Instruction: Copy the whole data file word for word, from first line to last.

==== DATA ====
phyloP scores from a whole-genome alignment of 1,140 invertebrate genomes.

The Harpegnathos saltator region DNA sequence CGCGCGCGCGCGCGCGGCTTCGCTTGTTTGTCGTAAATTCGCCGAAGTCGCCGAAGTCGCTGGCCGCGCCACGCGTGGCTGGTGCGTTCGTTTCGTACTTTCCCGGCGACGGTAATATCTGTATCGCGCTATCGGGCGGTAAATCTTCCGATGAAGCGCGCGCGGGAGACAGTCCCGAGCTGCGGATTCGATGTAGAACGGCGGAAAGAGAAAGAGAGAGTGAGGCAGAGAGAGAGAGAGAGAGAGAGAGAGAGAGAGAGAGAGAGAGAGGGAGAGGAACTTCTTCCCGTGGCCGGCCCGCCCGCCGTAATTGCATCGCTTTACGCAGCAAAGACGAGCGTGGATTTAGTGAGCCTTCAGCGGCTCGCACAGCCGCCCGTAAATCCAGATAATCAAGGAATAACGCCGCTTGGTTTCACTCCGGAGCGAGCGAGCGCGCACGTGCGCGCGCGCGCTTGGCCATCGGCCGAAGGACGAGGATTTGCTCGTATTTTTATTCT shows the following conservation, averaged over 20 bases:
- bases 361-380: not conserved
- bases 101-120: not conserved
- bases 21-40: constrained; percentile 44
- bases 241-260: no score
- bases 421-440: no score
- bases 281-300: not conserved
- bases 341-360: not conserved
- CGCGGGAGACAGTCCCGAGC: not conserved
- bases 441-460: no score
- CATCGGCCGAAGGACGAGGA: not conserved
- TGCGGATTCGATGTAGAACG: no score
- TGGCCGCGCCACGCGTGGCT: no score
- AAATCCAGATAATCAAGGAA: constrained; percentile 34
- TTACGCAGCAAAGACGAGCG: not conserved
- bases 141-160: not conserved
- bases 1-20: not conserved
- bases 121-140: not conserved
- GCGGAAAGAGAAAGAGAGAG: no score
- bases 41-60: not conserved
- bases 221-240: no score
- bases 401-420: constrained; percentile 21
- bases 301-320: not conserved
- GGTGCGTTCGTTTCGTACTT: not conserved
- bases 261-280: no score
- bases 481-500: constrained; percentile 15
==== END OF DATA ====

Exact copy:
phyloP scores from a whole-genome alignment of 1,140 invertebrate genomes.

The Harpegnathos saltator region DNA sequence CGCGCGCGCGCGCGCGGCTTCGCTTGTTTGTCGTAAATTCGCCGAAGTCGCCGAAGTCGCTGGCCGCGCCACGCGTGGCTGGTGCGTTCGTTTCGTACTTTCCCGGCGACGGTAATATCTGTATCGCGCTATCGGGCGGTAAATCTTCCGATGAAGCGCGCGCGGGAGACAGTCCCGAGCTGCGGATTCGATGTAGAACGGCGGAAAGAGAAAGAGAGAGTGAGGCAGAGAGAGAGAGAGAGAGAGAGAGAGAGAGAGAGAGAGAGAGAGGGAGAGGAACTTCTTCCCGTGGCCGGCCCGCCCGCCGTAATTGCATCGCTTTACGCAGCAAAGACGAGCGTGGATTTAGTGAGCCTTCAGCGGCTCGCACAGCCGCCCGTAAATCCAGATAATCAAGGAATAACGCCGCTTGGTTTCACTCCGGAGCGAGCGAGCGCGCACGTGCGCGCGCGCGCTTGGCCATCGGCCGAAGGACGAGGATTTGCTCGTATTTTTATTCT shows the following conservation, averaged over 20 bases:
- bases 361-380: not conserved
- bases 101-120: not conserved
- bases 21-40: constrained; percentile 44
- bases 241-260: no score
- bases 421-440: no score
- bases 281-300: not conserved
- bases 341-360: not conserved
- CGCGGGAGACAGTCCCGAGC: not conserved
- bases 441-460: no score
- CATCGGCCGAAGGACGAGGA: not conserved
- TGCGGATTCGATGTAGAACG: no score
- TGGCCGCGCCACGCGTGGCT: no score
- AAATCCAGATAATCAAGGAA: constrained; percentile 34
- TTACGCAGCAAAGACGAGCG: not conserved
- bases 141-160: not conserved
- bases 1-20: not conserved
- bases 121-140: not conserved
- GCGGAAAGAGAAAGAGAGAG: no score
- bases 41-60: not conserved
- bases 221-240: no score
- bases 401-420: constrained; percentile 21
- bases 301-320: not conserved
- GGTGCGTTCGTTTCGTACTT: not conserved
- bases 261-280: no score
- bases 481-500: constrained; percentile 15